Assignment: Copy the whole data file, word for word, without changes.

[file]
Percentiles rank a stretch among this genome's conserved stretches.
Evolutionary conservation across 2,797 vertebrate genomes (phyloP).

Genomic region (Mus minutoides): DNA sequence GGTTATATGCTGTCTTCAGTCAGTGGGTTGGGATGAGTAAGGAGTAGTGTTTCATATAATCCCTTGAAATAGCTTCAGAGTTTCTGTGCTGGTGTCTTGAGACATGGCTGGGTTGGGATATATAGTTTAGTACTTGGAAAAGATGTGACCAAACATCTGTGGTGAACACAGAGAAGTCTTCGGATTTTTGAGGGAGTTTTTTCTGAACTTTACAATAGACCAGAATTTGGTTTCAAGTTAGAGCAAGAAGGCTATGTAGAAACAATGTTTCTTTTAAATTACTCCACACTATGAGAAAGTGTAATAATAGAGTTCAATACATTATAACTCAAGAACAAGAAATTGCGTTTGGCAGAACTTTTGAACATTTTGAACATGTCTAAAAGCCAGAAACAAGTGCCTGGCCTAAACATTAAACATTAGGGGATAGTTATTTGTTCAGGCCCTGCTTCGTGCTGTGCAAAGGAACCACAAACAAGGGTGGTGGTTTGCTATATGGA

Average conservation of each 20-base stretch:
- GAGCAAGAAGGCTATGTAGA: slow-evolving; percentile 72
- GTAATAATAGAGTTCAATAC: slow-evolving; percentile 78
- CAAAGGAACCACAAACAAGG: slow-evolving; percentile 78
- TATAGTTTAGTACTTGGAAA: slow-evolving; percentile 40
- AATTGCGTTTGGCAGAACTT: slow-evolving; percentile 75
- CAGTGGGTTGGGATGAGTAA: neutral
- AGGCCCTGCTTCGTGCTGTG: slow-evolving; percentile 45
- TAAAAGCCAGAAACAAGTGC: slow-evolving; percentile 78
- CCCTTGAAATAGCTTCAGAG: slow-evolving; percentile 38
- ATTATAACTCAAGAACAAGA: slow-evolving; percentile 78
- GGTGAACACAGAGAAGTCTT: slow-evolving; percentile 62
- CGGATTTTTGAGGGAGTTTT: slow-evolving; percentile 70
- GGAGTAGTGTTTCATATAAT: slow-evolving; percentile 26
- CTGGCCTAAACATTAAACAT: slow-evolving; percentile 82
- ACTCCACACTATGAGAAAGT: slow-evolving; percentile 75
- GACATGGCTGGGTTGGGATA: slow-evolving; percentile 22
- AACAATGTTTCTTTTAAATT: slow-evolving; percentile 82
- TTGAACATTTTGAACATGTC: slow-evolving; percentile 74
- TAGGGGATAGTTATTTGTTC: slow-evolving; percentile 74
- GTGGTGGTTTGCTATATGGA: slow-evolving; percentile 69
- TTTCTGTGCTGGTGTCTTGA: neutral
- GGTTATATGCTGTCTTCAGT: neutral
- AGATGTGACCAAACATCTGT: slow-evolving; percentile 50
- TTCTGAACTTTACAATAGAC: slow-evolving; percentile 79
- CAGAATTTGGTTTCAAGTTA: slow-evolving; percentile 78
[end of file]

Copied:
Percentiles rank a stretch among this genome's conserved stretches.
Evolutionary conservation across 2,797 vertebrate genomes (phyloP).

Genomic region (Mus minutoides): DNA sequence GGTTATATGCTGTCTTCAGTCAGTGGGTTGGGATGAGTAAGGAGTAGTGTTTCATATAATCCCTTGAAATAGCTTCAGAGTTTCTGTGCTGGTGTCTTGAGACATGGCTGGGTTGGGATATATAGTTTAGTACTTGGAAAAGATGTGACCAAACATCTGTGGTGAACACAGAGAAGTCTTCGGATTTTTGAGGGAGTTTTTTCTGAACTTTACAATAGACCAGAATTTGGTTTCAAGTTAGAGCAAGAAGGCTATGTAGAAACAATGTTTCTTTTAAATTACTCCACACTATGAGAAAGTGTAATAATAGAGTTCAATACATTATAACTCAAGAACAAGAAATTGCGTTTGGCAGAACTTTTGAACATTTTGAACATGTCTAAAAGCCAGAAACAAGTGCCTGGCCTAAACATTAAACATTAGGGGATAGTTATTTGTTCAGGCCCTGCTTCGTGCTGTGCAAAGGAACCACAAACAAGGGTGGTGGTTTGCTATATGGA

Average conservation of each 20-base stretch:
- GAGCAAGAAGGCTATGTAGA: slow-evolving; percentile 72
- GTAATAATAGAGTTCAATAC: slow-evolving; percentile 78
- CAAAGGAACCACAAACAAGG: slow-evolving; percentile 78
- TATAGTTTAGTACTTGGAAA: slow-evolving; percentile 40
- AATTGCGTTTGGCAGAACTT: slow-evolving; percentile 75
- CAGTGGGTTGGGATGAGTAA: neutral
- AGGCCCTGCTTCGTGCTGTG: slow-evolving; percentile 45
- TAAAAGCCAGAAACAAGTGC: slow-evolving; percentile 78
- CCCTTGAAATAGCTTCAGAG: slow-evolving; percentile 38
- ATTATAACTCAAGAACAAGA: slow-evolving; percentile 78
- GGTGAACACAGAGAAGTCTT: slow-evolving; percentile 62
- CGGATTTTTGAGGGAGTTTT: slow-evolving; percentile 70
- GGAGTAGTGTTTCATATAAT: slow-evolving; percentile 26
- CTGGCCTAAACATTAAACAT: slow-evolving; percentile 82
- ACTCCACACTATGAGAAAGT: slow-evolving; percentile 75
- GACATGGCTGGGTTGGGATA: slow-evolving; percentile 22
- AACAATGTTTCTTTTAAATT: slow-evolving; percentile 82
- TTGAACATTTTGAACATGTC: slow-evolving; percentile 74
- TAGGGGATAGTTATTTGTTC: slow-evolving; percentile 74
- GTGGTGGTTTGCTATATGGA: slow-evolving; percentile 69
- TTTCTGTGCTGGTGTCTTGA: neutral
- GGTTATATGCTGTCTTCAGT: neutral
- AGATGTGACCAAACATCTGT: slow-evolving; percentile 50
- TTCTGAACTTTACAATAGAC: slow-evolving; percentile 79
- CAGAATTTGGTTTCAAGTTA: slow-evolving; percentile 78